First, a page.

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Sorting Iraq

Bill O'Reilly's counseling end game. William F. Buckley Jr., says the mission has failed. Hillary Clinton is being picketed for siding with George Bush. I'm confused about Iraq; where to turn?

Sorting Iraq

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Apphoto Bill O'Reilly's counseling end game. William F. Buckley Jr., says the mission has failed. Hillary Clinton is being picketed for siding with George Bush. I'm confused about Iraq; where to turn?

How about Frontline's brutal hour-long piece on the insurgency, titled "The Killers," which helps sort out who's who in the ranks of those responsible for the hundreds of deaths a week? Using intermediaries, the journalists got interviews with the fighters to show how al Qaida in Iraq has muscled former Baathists out of the way and changed the lines of the battle.

Juan Cole's Informed Content, where the University of Michigan professor closely reads the local papers and breaks down the week of sectarian violence that has the ominous look of civil war. He's fond of this NYTimes piece on the role of Shiite clerics in the rising attacks.

On the opposite side of the aisle from Cole, there's Powerline, which recently posted a letter of thanks from the mayor of Tall 'Afar to the U.S. troops which freed the city from the boot of Abu Mousab Al Zarqawi, the Jordanian-born al Qaida leader.

For a view from the streets, there's Healing Iraq, a blog by a dentist reporting on post-Saddam Iraq. He wrote on Friday of:

Fierce streetfighting at my doorstep for the last 3 hours. Rumor in the neighbourhood is that men in black are trying to enter the area. Some armed kids defending the local mosque three blocks away are splattering bullets at everything that moves, and someone in the street was shouting for people to prepare for defending themselves.

There’s supposed to be a curfew, but it doesn’t look like it. My net connection is erratic, so I’ll try to update again if possible. The news from other areas in Baghdad are horrible. I don’t think it’s being reported anywhere.

And the latest post (Thursday) from Baghdad Burning, written by a young Iraqi woman:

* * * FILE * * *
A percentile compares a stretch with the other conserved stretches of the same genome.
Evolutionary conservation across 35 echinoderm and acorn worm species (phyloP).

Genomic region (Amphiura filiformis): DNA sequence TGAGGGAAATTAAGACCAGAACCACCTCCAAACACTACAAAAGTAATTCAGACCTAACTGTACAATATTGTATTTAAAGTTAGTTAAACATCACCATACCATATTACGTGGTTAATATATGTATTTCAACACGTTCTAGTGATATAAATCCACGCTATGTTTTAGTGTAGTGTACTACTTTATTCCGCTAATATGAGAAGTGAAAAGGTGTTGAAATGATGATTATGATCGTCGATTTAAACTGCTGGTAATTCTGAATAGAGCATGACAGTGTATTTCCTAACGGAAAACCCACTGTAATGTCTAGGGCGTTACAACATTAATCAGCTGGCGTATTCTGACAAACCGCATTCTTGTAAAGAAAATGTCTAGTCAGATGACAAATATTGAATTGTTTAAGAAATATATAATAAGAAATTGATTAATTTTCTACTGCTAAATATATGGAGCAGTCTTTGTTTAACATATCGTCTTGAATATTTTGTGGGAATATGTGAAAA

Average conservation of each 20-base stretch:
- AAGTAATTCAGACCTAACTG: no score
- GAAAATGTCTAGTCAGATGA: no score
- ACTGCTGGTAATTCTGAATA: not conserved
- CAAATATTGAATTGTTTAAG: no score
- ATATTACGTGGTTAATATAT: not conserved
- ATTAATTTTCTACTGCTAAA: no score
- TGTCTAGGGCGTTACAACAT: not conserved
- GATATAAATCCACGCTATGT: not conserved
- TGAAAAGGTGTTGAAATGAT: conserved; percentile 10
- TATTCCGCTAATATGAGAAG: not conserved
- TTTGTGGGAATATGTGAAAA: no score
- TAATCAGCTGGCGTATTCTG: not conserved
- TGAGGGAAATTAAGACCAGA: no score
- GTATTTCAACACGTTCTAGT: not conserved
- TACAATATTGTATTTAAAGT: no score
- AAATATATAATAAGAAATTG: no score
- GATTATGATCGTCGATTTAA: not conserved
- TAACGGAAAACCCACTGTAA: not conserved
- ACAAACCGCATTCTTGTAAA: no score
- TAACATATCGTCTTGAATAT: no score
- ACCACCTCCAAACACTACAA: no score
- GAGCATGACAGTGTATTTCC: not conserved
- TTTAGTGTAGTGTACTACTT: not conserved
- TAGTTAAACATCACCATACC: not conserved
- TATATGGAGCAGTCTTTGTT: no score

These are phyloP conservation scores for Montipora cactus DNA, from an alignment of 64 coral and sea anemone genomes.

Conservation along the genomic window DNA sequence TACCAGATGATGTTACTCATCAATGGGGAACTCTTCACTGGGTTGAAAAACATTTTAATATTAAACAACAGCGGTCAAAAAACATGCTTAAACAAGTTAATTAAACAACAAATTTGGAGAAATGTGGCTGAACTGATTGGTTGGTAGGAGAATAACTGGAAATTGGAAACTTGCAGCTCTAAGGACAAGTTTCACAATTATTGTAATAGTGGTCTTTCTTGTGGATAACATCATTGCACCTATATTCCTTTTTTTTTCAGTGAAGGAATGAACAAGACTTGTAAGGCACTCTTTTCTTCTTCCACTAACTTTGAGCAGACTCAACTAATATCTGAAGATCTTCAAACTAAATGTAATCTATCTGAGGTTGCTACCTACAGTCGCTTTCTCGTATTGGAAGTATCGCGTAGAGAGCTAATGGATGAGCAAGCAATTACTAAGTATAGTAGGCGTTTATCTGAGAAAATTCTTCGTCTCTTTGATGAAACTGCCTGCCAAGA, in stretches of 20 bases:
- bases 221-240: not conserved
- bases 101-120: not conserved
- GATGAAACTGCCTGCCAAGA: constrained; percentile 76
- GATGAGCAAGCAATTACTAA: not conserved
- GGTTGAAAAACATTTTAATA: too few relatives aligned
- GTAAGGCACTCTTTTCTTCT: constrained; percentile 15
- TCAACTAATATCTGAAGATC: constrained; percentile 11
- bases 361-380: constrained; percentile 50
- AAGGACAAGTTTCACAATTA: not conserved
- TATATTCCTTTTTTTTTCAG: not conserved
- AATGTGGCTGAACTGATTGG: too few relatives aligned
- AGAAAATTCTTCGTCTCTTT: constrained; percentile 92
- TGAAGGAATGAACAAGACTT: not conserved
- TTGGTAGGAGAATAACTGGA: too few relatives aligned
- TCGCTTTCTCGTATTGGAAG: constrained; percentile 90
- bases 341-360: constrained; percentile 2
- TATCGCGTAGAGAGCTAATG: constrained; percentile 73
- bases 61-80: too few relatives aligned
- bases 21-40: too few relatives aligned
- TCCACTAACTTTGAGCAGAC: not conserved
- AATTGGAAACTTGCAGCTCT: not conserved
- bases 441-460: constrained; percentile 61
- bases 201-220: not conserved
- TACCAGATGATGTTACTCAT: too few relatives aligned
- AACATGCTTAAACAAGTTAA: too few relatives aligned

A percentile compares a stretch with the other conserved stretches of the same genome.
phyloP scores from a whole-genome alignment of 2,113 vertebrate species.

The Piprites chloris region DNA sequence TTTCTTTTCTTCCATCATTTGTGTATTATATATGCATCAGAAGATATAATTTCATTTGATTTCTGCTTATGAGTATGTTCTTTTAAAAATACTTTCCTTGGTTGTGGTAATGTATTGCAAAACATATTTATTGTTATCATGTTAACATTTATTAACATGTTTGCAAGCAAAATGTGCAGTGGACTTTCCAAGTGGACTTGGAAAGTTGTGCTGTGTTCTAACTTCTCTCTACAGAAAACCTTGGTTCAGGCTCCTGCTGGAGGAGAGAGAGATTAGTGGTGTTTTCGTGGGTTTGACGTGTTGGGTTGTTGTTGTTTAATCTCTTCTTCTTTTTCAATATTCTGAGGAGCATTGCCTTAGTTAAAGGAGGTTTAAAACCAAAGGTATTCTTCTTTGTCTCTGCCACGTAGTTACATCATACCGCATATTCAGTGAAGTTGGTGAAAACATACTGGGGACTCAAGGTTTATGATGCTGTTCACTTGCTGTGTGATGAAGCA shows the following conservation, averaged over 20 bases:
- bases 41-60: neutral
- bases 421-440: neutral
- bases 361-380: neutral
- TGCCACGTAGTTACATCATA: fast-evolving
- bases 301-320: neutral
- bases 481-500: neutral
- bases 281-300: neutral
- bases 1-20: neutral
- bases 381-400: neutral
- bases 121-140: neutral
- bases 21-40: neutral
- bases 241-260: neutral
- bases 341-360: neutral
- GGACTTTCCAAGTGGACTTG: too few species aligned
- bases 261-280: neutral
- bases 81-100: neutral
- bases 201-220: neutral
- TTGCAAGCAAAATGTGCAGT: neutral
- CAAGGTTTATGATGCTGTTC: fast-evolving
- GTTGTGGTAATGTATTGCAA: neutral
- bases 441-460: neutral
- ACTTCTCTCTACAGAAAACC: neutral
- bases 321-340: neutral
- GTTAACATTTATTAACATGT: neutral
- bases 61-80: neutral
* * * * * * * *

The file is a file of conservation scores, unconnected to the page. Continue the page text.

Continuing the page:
We woke up this morning to news that men wearing Iraqi security uniforms walked in and detonated explosives, damaging the mosque almost beyond repair. It’s heart-breaking and terrifying. There has been gunfire all over Baghdad since morning. The streets near our neighborhood were eerily empty and calm but there was a tension that had us all sitting on edge. We heard about problems in areas like Baladiyat where there was some rioting and vandalism, etc. and several mosques in Baghdad were attacked. I think what has everyone most disturbed is the fact that the reaction was so swift, like it was just waiting to happen.

All morning we’ve been hearing/watching both Shia and Sunni religious figures speak out against the explosions and emphasise that this is what is wanted by the enemies of Iraq- this is what they would like to achieve- divide and conquer. Extreme Shia are blaming extreme Sunnis and Iraq seems to be falling apart at the seams under foreign occupiers and local fanatics.

te

Blackmail
Posted 02/26/2006 10:49:43 PM
Juan Cole's work is dizzying. The sort of resource so prolific it sometimes feels like picking up a book halfway through. Truly remarkable! I hope he writes a book soon.
jay lassiter
Posted 02/28/2006 06:28:06 PM
woah, this is pretty intense stuff. i hope spending time on all these sites doesn't somehow put me on dick cheney's shitlist.
Unlike 'baghdad burning' the 'healing iraq' site allows comments from readers.
As a part time blogger, i find this a strange-feeling connection to have some contact with my fellows in Iraq.  guess i never imagined i'd made much common ground with the average iraqi.  The average iraqi *blogger* however is a different story.
(shrug)
very cool.
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About this blog
Daniel Rubin is a columnist and The Inquirer's director of social media. Since joining newspaper as a staff writer in 1988, Daniel Rubin has reported from Mayfair to Macedonia, 27 countries in all. He has been the European Correspondent for Knight Ridder Newspapers and for two years he sat at home and wrote Blinq, the paper's first daily blog. Dan began newspaper work in Norfolk and Louisville, Ky., after getting his undergraduate and graduate degrees from Northwestern University. He has lived in all four commonwealths, most recently in Pennsylvania. He teaches urban journalism at the University of Pennsylvania

Email Blinq here. My day job - Inquirer metro columnist - is here.

Reach Daniel at drubin@phillynews.com.

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